How many people will be saved?

Camping says the Bible indicates that about 200 million people will be saved—an indication of God’s manifest but not infinite mercy. “Sadly, the Holy Bible tells us that only a small percentage of today’s world will turn from their evil ways, and with great humility and fear will cry to God for mercy. Nevertheless, the Bible assures us that many of the people who do beg God for His mercy will not be destroyed,” Family Radio’s website says.

What if I’m not taken?!

You’ve got a long few months ahead of you. The whole thing’s going to start with a massive earthquake—a temblor that Camping told The Daily Beast will be so fierce that “the Tokyo earthquake was like a Sunday-school picnic in comparison.” The dead will be thrown from their graves, and those who are saved will be bodily resurrected and taken to heaven. If you survive that, there will be a time of tribulation lasting five months (derived from a Genesis verse stating that “the waters prevailed upon the earth a hundred and fifty days.” On October 21, 2011, the world will actually end, vaporized in flame.

What about my dog?

Good news on that front. If you’re worried that you’ll be taken up in the rapture but Fido won’t, you can pay Eternal Earth-Bound Pets just $135 to take care of him (additional animals are just $20 apiece). The proprietors say they’re a group of atheists out to help their believing friends. According to the company’s site, “Our representatives have been screened to ensure that they are atheists, animal lovers, are moral / ethical with no criminal background, have the ability and desire to rescue your pet and the means to retrieve them and ensure their care for your pet's natural life.” Unfortunately, it seems hard to imagine the service will help after October 21.

Where’s the best place to weather this sucker?

Avoid low-lying areas, buildings, and fault lines. The Great Plains are probably a good bet. Basically, you’re going to want to stay away from anywhere that’d be dangerous in a normal earthquake. One believer, Robert Fitzpatrick, described the great flood that’s likely to swamp New York pretty quickly, so avoid—or leave—the Big Apple.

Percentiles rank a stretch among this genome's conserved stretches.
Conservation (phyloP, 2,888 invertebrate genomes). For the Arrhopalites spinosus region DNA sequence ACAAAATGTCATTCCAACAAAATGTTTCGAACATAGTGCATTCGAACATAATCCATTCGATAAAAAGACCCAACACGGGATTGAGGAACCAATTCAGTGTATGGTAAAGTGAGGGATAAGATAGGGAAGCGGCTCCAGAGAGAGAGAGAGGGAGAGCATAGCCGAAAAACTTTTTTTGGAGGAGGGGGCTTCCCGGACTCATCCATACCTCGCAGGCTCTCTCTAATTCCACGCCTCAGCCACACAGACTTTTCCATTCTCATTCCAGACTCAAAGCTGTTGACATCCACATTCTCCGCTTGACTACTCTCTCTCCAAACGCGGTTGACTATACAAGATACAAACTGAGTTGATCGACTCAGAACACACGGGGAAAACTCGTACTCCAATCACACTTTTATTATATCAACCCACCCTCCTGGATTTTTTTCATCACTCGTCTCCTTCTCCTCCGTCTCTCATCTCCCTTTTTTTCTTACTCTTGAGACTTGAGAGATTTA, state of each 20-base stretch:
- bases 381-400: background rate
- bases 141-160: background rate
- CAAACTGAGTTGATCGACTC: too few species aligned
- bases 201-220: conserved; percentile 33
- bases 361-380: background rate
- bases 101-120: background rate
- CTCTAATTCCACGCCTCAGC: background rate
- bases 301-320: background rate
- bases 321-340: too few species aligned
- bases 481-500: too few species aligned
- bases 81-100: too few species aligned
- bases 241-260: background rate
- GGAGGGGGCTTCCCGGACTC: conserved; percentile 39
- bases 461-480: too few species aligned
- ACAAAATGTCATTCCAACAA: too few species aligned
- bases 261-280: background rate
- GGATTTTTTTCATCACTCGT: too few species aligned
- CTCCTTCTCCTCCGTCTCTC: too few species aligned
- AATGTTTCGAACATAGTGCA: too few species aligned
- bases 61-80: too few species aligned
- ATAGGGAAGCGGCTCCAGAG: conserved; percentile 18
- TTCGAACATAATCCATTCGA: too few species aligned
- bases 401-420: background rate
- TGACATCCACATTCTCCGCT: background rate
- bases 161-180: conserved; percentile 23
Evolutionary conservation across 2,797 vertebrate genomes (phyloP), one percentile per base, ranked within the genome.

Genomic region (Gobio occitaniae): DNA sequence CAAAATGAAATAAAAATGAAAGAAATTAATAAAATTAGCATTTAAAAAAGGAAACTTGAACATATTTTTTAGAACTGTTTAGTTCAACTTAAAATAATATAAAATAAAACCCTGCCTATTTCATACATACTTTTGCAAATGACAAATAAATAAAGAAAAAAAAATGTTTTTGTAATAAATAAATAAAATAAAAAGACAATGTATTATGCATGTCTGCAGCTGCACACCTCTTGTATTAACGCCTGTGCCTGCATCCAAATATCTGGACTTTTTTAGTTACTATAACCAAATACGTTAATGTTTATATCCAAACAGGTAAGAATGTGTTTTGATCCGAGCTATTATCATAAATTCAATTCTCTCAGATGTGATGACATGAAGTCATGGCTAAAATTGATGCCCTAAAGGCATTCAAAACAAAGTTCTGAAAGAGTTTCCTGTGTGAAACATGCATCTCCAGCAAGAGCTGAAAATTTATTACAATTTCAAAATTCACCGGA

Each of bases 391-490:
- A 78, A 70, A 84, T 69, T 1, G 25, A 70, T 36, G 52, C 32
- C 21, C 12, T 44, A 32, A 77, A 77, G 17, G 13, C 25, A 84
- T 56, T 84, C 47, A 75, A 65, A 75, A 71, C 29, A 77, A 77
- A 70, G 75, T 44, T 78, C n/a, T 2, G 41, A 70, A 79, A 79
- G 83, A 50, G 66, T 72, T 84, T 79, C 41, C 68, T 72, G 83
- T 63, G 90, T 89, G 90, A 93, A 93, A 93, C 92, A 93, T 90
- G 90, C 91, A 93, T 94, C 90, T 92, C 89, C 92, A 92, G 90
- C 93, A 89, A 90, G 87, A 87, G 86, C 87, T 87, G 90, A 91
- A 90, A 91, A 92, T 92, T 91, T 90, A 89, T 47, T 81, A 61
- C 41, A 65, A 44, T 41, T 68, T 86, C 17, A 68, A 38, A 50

Seriously, though, should I be worried?

Oh, fine: Probably not. It’s not just that Camping’s formulas are nearly incomprehensible to anyone without an advanced degree in Biblical codebreaking. It’s the fact that he’s made this prediction before. In 1992, he announced that September 6, 1994 would be the end of the world. Then, as now, a group of believers gathered and prepared and then… nothing happened. Camping writes this off as a rookie mistake—he was just getting into reading the codes in the Bible. He’s confident this time: "Beyond the shadow of a doubt, May 21 will be the date of the Rapture and the day of judgment," he told the Associated Press.

Someone must be making money off this, right?

One would think. But it’s not clear that Camping is the one. He’s been open about his teachings, posting them online and also distributing them in a free book. One religion professor told the CBC that Camping was particularly unusual and maybe dangerous because he isn’t asking for money up front. And Family Radio is a nonprofit organization, although it’s also worth an estimated tens of millions of dollars. Some people are surely profiting: you can buy T-shirts, for example, and there are the dog-walkers, too. We wish we sold advertising on billboards, though: believers have shelled out lots of money—sometimes their entire life-savings—on advertisements to warn the populace.

How dumb are you going to feel if they’re right?

Pretty silly. But it’ll be the least of my worries, right?

Good point! I guess I can just relax and not worry about it then.

What?! Haven’t you heard about the Mayan prophecy? The world is ending in 2012.

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David Graham is a reporter for Newsweek covering politics, national affairs, and business. His writing has also appeared in The Wall Street Journal and The National in Abu Dhabi.